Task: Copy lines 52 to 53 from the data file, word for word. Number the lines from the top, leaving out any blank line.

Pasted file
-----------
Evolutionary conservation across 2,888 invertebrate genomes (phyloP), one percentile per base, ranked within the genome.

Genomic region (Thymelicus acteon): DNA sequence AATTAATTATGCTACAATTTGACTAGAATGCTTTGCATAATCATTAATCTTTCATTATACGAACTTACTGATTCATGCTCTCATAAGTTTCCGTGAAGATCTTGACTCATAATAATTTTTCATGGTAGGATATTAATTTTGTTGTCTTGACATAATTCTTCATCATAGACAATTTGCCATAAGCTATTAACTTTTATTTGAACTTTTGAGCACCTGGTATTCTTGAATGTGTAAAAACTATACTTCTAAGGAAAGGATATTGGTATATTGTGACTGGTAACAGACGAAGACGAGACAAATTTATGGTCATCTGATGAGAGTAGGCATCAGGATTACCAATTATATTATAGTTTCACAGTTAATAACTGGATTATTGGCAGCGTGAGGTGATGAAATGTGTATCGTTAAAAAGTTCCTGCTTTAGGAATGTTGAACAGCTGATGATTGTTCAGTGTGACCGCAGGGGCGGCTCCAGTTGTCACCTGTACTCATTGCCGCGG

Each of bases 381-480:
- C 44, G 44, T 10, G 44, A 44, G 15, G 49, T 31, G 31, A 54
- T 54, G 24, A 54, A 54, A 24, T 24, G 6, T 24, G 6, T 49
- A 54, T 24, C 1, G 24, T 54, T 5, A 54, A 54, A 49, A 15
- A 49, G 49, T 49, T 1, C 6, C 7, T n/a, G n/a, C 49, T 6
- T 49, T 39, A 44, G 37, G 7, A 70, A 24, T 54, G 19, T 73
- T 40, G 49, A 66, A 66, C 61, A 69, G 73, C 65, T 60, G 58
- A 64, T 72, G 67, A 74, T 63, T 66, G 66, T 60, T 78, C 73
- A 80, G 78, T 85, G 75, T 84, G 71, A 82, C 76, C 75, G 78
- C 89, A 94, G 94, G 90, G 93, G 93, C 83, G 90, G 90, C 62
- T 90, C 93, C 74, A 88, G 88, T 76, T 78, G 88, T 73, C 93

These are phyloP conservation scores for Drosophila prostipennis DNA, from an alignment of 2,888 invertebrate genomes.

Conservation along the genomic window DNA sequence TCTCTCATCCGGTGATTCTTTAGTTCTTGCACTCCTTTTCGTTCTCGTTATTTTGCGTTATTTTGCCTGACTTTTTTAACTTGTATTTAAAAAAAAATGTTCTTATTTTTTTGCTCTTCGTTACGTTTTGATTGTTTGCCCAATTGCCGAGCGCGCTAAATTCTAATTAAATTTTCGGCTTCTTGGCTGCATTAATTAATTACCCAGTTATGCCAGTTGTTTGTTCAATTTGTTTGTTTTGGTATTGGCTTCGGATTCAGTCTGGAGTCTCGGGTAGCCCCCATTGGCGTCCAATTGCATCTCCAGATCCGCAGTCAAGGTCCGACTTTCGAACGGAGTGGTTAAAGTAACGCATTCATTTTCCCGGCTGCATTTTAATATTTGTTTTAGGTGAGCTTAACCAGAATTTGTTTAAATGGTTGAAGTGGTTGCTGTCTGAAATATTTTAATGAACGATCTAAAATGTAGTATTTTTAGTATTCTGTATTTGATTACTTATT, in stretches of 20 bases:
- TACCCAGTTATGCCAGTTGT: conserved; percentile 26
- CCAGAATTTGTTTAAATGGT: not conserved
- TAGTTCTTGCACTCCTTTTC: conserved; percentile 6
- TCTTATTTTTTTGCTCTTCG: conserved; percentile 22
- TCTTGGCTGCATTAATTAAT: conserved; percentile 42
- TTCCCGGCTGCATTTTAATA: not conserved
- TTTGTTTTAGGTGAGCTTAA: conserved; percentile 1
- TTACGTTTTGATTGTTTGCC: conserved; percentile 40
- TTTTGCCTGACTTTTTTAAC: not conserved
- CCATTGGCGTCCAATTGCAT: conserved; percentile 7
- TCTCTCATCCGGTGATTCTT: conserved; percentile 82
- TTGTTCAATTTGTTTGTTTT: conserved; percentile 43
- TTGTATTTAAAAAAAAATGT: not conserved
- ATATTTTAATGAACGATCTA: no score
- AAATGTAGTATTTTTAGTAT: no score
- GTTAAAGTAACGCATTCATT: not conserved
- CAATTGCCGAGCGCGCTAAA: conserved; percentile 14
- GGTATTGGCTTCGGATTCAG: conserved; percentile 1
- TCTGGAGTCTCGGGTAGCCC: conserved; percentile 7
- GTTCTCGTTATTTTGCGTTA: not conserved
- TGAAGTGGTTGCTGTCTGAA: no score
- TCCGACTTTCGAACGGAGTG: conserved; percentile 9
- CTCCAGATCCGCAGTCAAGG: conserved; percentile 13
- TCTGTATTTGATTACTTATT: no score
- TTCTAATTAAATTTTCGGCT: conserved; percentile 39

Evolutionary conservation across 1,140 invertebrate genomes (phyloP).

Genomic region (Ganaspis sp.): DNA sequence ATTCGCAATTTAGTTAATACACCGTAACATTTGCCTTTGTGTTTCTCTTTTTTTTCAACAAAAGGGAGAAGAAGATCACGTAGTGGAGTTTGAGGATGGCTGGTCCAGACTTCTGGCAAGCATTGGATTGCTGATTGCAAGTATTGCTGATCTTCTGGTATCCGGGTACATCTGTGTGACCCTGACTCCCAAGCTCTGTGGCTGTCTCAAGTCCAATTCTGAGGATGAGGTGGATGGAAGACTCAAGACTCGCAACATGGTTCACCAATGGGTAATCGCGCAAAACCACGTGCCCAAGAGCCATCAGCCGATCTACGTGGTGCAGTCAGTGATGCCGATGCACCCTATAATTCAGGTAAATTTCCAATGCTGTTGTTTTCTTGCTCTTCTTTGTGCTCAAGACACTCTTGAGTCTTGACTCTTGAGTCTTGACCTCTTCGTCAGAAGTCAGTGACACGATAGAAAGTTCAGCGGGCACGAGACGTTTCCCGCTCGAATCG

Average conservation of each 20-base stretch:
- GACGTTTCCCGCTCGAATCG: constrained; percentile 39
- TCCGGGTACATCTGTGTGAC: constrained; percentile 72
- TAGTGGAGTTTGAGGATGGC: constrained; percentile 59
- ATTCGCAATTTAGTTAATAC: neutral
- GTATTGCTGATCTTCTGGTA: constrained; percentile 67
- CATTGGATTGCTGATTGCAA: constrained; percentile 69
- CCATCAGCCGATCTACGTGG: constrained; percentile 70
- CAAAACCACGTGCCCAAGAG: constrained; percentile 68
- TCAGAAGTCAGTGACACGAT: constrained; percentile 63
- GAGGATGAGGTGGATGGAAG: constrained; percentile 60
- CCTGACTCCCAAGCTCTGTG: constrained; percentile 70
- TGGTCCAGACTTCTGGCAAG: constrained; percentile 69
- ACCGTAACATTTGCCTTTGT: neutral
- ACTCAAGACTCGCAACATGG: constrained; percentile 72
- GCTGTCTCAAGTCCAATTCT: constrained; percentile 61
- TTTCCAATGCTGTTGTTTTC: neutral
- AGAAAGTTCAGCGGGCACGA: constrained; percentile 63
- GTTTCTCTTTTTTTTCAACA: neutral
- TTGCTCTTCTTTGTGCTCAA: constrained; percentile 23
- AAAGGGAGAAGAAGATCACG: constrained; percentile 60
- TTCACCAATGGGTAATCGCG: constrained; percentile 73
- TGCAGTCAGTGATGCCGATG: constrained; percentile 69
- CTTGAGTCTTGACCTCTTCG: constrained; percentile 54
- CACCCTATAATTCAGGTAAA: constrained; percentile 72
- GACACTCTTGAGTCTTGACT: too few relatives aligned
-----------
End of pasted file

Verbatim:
- TCAGAAGTCAGTGACACGAT: constrained; percentile 63
- GAGGATGAGGTGGATGGAAG: constrained; percentile 60